What is the honours system for? Is it to award consolation prizes? Is it to provide an automatic garnish to certain jobs? Or is it to reward an exceptional contribution to society that would otherwise go unrecognised? With yet another row over nominations brewing, a decision is long overdue.
First, the athletes. This newspaper would be the first to congratulate sporting triumph of all kinds – disabled or able-bodied. Both the Olympics and Paralympics have marked a high water mark for British sport and the achievements of our sportsmen and women merit the highest praise. But a winning performance, an Olympic medal, or a world record, are, surely, achievement enough.
The assumption that a gong must follow is simply demeaning, and the decision from No 10 to create a whole new list – to ensure that the number of Olympians to receive honours is not limited by normal rules – adds to the already rampant (and devaluing) inflation. It can only be hoped that all those who laboured so tirelessly behind the scenes to make the Games such a success will receive equal attention.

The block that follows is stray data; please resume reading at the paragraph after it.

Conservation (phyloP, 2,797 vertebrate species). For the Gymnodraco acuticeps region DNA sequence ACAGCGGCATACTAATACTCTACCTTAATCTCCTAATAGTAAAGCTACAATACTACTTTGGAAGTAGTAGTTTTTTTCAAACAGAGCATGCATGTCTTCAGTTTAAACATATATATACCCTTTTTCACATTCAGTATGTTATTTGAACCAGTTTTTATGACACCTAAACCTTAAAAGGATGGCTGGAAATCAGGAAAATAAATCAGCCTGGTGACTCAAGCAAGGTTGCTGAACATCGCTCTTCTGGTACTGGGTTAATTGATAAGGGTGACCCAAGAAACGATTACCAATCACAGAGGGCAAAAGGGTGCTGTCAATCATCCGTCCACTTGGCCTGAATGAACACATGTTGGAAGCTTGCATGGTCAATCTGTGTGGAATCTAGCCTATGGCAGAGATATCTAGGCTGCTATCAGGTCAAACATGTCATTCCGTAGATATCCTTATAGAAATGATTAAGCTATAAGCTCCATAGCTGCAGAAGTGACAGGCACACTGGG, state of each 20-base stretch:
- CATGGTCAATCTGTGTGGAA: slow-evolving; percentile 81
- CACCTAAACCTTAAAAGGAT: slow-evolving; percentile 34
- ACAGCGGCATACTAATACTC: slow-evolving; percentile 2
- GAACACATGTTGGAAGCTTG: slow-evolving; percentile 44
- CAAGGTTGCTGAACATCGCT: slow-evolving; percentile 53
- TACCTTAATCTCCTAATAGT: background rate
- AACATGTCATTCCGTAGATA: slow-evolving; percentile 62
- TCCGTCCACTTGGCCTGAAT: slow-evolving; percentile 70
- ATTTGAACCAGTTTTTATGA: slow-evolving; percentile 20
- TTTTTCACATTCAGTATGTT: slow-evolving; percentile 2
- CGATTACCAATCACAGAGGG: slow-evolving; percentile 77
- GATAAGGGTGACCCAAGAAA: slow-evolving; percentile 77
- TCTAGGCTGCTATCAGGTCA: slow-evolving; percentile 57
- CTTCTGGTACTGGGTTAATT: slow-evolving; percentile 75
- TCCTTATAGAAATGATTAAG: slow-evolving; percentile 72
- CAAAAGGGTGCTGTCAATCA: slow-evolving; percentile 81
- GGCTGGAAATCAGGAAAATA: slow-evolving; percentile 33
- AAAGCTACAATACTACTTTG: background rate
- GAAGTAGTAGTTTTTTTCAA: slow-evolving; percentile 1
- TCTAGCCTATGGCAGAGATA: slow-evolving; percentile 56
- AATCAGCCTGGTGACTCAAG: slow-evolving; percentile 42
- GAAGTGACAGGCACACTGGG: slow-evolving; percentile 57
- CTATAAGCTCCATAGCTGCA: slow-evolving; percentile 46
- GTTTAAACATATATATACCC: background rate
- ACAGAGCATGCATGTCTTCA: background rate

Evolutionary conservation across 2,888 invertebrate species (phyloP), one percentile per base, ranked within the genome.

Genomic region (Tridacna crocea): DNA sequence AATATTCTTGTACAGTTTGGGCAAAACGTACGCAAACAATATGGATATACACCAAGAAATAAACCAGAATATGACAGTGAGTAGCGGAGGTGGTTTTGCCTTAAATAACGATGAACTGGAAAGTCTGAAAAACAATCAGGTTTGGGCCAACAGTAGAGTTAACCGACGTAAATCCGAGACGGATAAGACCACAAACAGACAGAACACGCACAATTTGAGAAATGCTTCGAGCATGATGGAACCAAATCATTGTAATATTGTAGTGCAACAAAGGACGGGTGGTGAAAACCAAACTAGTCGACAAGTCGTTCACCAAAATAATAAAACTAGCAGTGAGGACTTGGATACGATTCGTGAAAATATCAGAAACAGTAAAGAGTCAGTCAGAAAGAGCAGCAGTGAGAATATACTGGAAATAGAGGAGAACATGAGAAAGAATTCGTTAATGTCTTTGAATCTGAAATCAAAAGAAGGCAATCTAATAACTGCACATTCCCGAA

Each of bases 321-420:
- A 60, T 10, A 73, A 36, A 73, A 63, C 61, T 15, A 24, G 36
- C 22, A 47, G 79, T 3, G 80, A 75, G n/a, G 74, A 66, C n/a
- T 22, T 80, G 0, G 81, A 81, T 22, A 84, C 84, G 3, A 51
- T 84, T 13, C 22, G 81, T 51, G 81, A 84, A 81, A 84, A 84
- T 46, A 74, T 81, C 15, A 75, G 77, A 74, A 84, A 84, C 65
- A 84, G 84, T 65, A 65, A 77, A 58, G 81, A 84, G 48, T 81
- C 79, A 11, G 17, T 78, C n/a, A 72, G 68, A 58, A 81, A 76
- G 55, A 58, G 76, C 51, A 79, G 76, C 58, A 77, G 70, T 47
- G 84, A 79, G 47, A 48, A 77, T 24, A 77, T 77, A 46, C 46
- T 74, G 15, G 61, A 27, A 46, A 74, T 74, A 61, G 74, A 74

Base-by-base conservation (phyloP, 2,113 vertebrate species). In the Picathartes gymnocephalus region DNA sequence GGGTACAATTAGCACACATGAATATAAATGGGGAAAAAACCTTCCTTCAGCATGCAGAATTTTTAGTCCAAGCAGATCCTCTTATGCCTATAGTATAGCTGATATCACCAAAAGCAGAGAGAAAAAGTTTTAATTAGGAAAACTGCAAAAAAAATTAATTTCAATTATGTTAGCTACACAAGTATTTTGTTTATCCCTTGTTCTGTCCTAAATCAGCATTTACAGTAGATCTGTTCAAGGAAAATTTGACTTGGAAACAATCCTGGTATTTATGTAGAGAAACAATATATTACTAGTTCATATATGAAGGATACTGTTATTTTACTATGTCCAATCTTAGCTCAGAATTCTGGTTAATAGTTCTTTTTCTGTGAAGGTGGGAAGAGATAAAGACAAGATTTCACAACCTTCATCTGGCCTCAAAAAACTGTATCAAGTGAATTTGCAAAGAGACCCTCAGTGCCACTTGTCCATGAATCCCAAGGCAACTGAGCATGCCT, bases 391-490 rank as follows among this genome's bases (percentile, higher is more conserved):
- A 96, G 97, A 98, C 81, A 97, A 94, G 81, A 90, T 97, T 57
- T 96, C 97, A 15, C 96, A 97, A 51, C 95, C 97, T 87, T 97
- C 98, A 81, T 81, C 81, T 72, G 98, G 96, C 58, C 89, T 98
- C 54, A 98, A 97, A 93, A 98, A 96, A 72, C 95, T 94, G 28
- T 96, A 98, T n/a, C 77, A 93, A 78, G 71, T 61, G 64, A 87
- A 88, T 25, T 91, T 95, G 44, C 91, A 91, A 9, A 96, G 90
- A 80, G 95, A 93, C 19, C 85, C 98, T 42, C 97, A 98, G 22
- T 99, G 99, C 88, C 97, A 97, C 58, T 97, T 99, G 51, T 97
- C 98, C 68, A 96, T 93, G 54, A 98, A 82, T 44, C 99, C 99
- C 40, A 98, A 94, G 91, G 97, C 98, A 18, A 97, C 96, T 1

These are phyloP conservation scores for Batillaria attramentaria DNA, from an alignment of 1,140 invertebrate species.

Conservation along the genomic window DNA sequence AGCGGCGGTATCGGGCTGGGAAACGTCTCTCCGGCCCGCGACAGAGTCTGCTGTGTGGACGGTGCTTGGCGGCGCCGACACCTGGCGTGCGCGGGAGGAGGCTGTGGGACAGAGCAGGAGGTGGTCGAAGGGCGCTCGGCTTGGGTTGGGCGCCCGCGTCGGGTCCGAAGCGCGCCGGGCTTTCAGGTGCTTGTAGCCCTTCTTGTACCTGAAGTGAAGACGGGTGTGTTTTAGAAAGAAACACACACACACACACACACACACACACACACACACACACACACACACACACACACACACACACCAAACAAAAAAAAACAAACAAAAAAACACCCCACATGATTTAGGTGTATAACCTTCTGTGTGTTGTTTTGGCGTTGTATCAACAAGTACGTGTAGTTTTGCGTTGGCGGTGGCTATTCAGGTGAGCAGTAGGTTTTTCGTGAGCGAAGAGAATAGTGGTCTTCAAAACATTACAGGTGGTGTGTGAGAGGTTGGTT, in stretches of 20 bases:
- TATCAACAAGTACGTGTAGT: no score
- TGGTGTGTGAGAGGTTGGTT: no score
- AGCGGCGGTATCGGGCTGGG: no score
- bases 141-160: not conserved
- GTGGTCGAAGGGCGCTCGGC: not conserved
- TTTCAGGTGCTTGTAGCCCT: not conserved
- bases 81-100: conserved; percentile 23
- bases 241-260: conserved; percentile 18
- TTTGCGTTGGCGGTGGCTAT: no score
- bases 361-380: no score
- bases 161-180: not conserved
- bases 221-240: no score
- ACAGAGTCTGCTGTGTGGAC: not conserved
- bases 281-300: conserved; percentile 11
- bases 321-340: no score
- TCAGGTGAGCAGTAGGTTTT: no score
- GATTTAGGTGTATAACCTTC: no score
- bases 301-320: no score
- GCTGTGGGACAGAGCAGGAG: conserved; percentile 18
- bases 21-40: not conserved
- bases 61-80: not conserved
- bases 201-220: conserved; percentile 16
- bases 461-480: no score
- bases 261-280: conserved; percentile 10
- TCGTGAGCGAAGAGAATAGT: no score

And then there is the matter of the sacked cabinet ministers. Leaving aside the gaucheness of letting it be known that the five men would receive gongs, and only subsequently hurrying out the hint that the two women can expect peerages, the shenanigans over honours that followed this week’s reshuffle reduces them to little more than a reward for failure.
Quite rightly, accusations of abuse swiftly followed. But Mr Cameron’s plan, while ill judged, is hardly unprecedented. Indeed, the whole system is already largely discredited. As MPs noted only last week, too often honours are awarded for nothing more than “doing the day job”, with civil servants and celebrities still often outnumbering ordinary people and the taint of political patronage yet to be wholly dispelled.
It is time to call a halt. The system needs radical reform, removing the politics, establishing an independent process for considering nominees, and putting an end to the inclusion of swathes of civil servants, politicians, celebrities and sports stars. Honours should be reserved for those who go beyond the call of duty but are neither recognised nor duly remunerated. Anything else, and Britain’s gongs will lose all value.